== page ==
As you try to complete the pictures of your ancestors' lives, steep yourself in the history of the period and locality. There may be clues there. Reading about the coal mine disaster or the opening of the canal, you may finally understand why your family left the area. The newspaper article in the weekly paper extolling the virtues of Nebraska may explain why they left the fertile land of central Illinois and headed west.
Learn about the churches in the area. Our ancestors were passionate about their religion, and religious upheaval was not uncommon. Arguments over doctrine among the parishioners often caused a dissident group to start another church in different place—down the road, in another county, or in another state.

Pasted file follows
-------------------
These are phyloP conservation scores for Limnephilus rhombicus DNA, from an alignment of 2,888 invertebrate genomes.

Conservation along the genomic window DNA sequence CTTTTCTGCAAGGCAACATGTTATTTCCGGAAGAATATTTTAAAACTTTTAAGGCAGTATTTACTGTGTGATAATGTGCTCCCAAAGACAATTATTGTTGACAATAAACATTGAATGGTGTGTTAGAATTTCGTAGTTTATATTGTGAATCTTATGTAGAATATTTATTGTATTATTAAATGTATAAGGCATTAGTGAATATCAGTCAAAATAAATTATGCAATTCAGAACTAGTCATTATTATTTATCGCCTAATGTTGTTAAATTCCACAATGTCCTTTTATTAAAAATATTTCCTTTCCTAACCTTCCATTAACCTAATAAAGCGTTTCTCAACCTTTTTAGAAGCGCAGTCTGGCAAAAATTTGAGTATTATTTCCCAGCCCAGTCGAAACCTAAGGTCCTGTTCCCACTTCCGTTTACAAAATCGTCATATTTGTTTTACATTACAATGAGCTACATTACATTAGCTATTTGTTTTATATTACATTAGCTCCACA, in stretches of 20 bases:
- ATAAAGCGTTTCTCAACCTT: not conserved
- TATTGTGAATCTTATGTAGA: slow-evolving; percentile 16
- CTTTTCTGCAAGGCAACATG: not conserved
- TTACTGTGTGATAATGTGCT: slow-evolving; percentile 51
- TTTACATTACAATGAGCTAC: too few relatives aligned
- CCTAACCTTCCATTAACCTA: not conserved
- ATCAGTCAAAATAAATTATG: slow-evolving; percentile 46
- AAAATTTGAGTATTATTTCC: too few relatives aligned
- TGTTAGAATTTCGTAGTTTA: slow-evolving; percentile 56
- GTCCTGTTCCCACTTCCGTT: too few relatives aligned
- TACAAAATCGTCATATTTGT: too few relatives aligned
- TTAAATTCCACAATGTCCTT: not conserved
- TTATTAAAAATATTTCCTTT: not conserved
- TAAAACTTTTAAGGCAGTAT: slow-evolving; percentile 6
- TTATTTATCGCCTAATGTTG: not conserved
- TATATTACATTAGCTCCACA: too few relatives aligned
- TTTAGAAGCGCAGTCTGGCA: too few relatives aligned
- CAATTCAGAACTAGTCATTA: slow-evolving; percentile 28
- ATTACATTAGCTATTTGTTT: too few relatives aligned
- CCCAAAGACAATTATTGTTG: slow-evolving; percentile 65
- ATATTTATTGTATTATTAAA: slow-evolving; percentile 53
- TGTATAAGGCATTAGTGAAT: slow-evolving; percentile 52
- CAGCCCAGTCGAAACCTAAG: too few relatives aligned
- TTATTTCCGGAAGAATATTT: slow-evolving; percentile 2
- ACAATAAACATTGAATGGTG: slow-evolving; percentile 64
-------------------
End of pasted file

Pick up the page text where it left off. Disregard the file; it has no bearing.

Search for authors who wrote about life in the areas and times of your ancestors. Authors such as William Faulkner, John Steinbeck, James Whitcomb Riley, Wallace Stegner, Owen Wister, and Willa Cather wrote
Civil War reenactments have become popular. The participants study hard to make the encampments as authentic as possible. You will get the real flavor of the times by attending one.
Be sure that historical events are relevant to your ancestors before including them in your narrative. The lives of famous people probably touched your ancestors no more than they do yours. But, legislative action, such as the Homestead Act, or events, such as the Gold Rush, may well be important.
fiction and nonfiction about places you can visit today. Published letters or diaries that pertain to your ancestors' experiences give you insight. Look for them.
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